Abdul Latif al-Sheikh, Saudi Arabia’s Minister for Religious Affairs, announced that all Muslims in his country can only pray at home during Ramadan. Any gatherings or prayers together in the country’s mosques are prohibited during the month of Lent. “Our hearts are crying,” said Ali Mulla, the muezzin – the prayer caller – of the Great Mosque of Mecca because of the forced closure.

Big sales during Ramadan

Meanwhile, the Dubai government announced on Thursday that the temple of consumerism – the famous, world’s largest shopping malls – is now on stand-by for reopening. The centers are therefore preparing to open – under strict conditions.

During Ramadan, when people fast during the day and actually pray several times in mosques and eat and celebrate all the more after sunset, sales in the Muslim world are by far the highest sales in the Muslim world for retail.

Already in the previous years, a lot of retail sales had been redirected to online retail, in the two previous years alone, e-commerce had doubled in the Gulf States during Ramadan.

Since the outbreak of the corona crisis, life retail chains such as the French, which are strongly represented in the Gulf, have also been involved CarrefourGroup, online sales have increased dramatically. Driving services like Over or Careem, which comes from Dubai and has been taken over by the US industry leader, is now increasingly transporting food and medicine purchases to private customers instead of passengers.

In the shadow of the crisis, a consortium led by Sheikh Tahnoon Bin Zayed Al Nahyan, a member of the Abu Dhabi royal family, the main emirate of the United Arab Emirates (UAE), bought around a fifth of the Gulf retail chain Lulu for around one billion on Thursday accepted. With Lulu, the Indian entrepreneur Yusuff Ali became a billionaire.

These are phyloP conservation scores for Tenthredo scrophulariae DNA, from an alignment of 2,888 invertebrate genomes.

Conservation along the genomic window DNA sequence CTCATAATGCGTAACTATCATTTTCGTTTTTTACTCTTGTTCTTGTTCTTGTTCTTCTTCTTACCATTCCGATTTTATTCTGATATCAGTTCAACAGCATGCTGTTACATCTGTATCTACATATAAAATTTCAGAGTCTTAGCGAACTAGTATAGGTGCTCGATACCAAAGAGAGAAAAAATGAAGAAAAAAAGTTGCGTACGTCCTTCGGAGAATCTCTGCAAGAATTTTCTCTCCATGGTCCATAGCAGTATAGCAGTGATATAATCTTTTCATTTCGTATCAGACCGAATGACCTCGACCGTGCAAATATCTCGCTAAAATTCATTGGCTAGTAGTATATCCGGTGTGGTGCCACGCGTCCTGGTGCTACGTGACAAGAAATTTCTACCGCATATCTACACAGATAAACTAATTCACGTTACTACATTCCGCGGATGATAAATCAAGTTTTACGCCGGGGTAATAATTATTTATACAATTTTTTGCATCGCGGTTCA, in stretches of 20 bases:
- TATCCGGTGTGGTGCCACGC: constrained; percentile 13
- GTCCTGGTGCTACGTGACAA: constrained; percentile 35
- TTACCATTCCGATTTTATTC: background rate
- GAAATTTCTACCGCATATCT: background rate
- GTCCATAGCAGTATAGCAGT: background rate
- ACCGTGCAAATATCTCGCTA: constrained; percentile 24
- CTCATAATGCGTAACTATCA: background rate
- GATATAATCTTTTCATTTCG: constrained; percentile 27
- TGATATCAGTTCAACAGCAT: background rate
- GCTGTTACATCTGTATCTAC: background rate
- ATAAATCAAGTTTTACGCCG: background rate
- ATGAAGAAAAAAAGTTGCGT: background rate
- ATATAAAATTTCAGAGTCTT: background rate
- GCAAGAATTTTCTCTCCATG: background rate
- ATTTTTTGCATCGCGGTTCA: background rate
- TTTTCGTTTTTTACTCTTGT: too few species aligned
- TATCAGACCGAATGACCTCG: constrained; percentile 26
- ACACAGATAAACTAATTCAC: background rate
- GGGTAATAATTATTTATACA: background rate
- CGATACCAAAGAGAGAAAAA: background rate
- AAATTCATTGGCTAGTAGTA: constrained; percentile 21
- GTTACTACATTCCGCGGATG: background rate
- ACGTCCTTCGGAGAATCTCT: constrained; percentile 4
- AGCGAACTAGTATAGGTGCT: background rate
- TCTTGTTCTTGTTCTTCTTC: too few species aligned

Economic burden

Saudi Arabia’s sovereign wealth fund PIF, meanwhile, started a shopping tour with European and American groups shortly before the fasting month: Riyadh’s billion-dollar PIF has large packages with the cruise company Carnival and with European oil companies like Equinor, Total, Eni and Shell and bought the majority at the British football club Newcastle United.

Whether the billion-dollar carousel consumption in stationary shops is picking up again and how strongly sales are slumping due to canceled Iftar fasting festivals and travel bans mainly depends on the further spread of the corona virus: So far, the number of infected and dead people in the Gulf has continued to increase, but is With 12,272 cases so far in Saudi Arabia alone, it is even behind those in small Israel and above all significantly behind the vast majority of European countries.

Economically, however, the Gulf States suffer extremely. Emirates, the world’s largest provider of intercontinental flights from the UAE Emirate of Dubai, has buried its hope of significantly expanding flight operations again shortly.

So far only a few homecoming flights have been made. According to the magazine “Arabian Business”, scheduled flights are to be started up slowly on July 1 at the earliest. Etihad, the Abu Dhabi airline and its distressed holdings such as Alitalia and Virgin Australia, is suffering even more severely. The low-cost airlines flydubai and Air Arabia from the Emirate of Schrjah also had to largely discontinue flight operations.

Aviation and trade are the most important sectors for Dubai. Abu Dhabi, Iran and Saudi Arabia are mainly dependent on the oil business. And the violent turmoil on the oil markets is putting considerable strain on the largest economies in the Gulf: Saudi Arabia, the world’s largest oil exporter, is likely to more than double its budget deficit to 15 percent of GDP due to the demand shock caused by the corona crisis. Mohamed Abu Basha, head of macroeconomic forecasts at Cairo Investment Bank EFG Hermes, believes that.

The unexpectedly violent oil price shock “changed everything,” says Monica Malik, chief economist at Abu Dhabi Commercial Bank. “The recent upturn was largely due to the fact that the oil price was over $ 50-60 to support economic activity, and that has only just been decimated.”

Actually, the vast majority of economists and entrepreneurs in the Gulf had an economic recovery in 2020 after years of weak growth. Now forecasts predict an at least three percent recession in Saudi Arabia.